In the few hours and days that I have been listening to the debate on Bill C-18, it has become increasingly clear that this is essentially an ideological debate, in which the sacrosanct ideology of free enterprise is being pitted against the willingness of workers to organize themselves and grow together. It has also become clear that it is important to try to clear up some rather off-putting myths that some people have been spreading here on the Hill for months.

Here is one. Since the debate began on Bill C-18, I keep hearing people talk about western farmers as though they were one homogeneous group. I think the reality is quite different. Now is the time to put our democratic rules into practice, the very rules that epitomize the society in which we live. Since September of this year, I have been living in a strange world, one where the basic democratic rules that I taught for such a long time seem to have been rewritten. I used to teach my students that the free and democratic expression of a vote was, in most cases, 50% of the votes plus one, except in some cases of associations or constitutions that require two-thirds of all votes. However, 50% plus one, I think, was a clear enough agreement for everyone. However, since May 2011, my colleagues across the floor have been trying to convince me that 39% of the votes is a strong mandate.

I have heard it enough times that it has started to stick. I am not saying that I agree, but I hear it a lot. I still have a hard time with this concept, but I do hear it.

In reading the results of the referendum of western farmers, I thought to myself that if 39% is considered a strong mandate, then how would we describe 62%? The word that came to mind was “colossal”. It seems as though western farmers, although they were probably not unanimous, gave a colossal mandate to their association to do everything possible to protect and safeguard the Canadian Wheat Board. Furthermore, when an institution belongs to the farmers, is managed by the farmers and is funded by the farmers, I seems to me that the decision should, at the end of the day, be theirs to make.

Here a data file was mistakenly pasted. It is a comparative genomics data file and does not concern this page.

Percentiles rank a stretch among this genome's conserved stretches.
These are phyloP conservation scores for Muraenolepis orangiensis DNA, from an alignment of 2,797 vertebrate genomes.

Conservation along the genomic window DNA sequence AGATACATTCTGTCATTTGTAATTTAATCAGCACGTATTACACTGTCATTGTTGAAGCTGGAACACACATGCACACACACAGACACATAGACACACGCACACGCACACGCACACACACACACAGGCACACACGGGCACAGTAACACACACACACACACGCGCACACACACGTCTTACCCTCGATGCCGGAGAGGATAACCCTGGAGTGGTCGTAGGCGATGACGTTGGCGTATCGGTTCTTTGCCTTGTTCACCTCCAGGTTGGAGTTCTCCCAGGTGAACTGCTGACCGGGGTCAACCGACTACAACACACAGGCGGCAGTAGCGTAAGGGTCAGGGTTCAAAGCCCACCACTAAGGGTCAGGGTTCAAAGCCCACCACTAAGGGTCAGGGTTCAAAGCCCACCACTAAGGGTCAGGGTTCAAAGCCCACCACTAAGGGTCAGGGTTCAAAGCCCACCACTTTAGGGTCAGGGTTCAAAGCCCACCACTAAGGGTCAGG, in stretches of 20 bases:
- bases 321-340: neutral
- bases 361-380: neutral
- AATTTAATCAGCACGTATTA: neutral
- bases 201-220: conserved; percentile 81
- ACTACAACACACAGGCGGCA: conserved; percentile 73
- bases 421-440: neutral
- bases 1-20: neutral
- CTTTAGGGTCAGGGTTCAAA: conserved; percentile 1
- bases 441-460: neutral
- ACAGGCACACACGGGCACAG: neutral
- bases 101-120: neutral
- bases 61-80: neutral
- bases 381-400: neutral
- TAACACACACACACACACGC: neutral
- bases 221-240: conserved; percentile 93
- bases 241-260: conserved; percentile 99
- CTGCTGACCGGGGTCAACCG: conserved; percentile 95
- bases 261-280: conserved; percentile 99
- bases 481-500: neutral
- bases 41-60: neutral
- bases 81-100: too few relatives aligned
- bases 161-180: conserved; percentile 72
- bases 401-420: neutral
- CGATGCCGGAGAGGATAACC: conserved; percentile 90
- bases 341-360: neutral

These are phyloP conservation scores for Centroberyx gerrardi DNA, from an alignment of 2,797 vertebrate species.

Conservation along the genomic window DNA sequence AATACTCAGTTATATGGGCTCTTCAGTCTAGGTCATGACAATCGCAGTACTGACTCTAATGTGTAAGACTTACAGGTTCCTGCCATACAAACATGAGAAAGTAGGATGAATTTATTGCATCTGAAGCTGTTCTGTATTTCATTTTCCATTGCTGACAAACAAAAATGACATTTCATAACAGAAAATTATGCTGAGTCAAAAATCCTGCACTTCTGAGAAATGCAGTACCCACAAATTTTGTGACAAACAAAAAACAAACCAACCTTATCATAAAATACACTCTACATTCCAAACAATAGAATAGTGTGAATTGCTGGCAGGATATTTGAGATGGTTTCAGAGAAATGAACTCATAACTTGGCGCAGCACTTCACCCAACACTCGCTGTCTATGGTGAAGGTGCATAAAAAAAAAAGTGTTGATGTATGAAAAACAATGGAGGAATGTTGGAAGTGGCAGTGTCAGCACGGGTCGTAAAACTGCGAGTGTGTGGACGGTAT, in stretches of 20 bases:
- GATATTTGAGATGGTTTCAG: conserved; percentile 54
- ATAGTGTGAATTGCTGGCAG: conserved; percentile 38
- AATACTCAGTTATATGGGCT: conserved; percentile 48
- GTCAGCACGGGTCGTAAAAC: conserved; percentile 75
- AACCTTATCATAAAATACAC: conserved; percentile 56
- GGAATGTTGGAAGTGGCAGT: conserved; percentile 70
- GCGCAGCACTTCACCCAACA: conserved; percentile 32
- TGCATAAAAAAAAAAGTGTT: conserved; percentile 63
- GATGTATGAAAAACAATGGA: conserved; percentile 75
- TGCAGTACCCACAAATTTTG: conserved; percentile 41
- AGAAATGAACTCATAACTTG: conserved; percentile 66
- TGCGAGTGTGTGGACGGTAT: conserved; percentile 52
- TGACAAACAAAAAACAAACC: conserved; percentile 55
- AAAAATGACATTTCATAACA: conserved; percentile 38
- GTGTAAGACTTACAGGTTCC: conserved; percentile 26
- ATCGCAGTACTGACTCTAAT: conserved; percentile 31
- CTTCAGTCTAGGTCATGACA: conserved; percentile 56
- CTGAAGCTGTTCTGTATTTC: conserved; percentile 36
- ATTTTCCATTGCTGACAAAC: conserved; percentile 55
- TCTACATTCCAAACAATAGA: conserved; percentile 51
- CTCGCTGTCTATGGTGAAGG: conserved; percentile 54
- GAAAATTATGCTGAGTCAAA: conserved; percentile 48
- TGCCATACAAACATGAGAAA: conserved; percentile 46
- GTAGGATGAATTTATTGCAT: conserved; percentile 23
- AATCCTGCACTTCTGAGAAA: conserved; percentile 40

When I agreed to become a member of Parliament on May 2, I knew that part of my job would be to help draft, introduce and vote on legislation that would guide our way of life, but little did I know that, as legislators in this House, we could somehow be exempt from the law when we felt like it.

That is what I understand from the attitude of the government which, according to the act, has an obligation to consult by referendum or plebiscite but has decided to try to get around this obligation and is refusing to recognize the very referendum conducted by farmers. Does this mean I have to go back and teach my students something even worse? The act requires a referendum for any major change. Does that mean that dismantling the Canadian Wheat Board does not constitute a significant change in its development?

A certain number of factors also lead me to believe that we could consider a mixed model under which the majority would keep the Canadian Wheat Board while those who are not interested could suggest another model. That is what the government also seems to be proposing in its bill. I am reluctant for one simple reason: although the model is interesting theoretically and looks good on paper, in reality, it does not work. In fact, without the Canadian Wheat Board, farmers will be in competition with each other rather than working together as a single major player that is able to compete with the large, multinational agribusinesses of the world.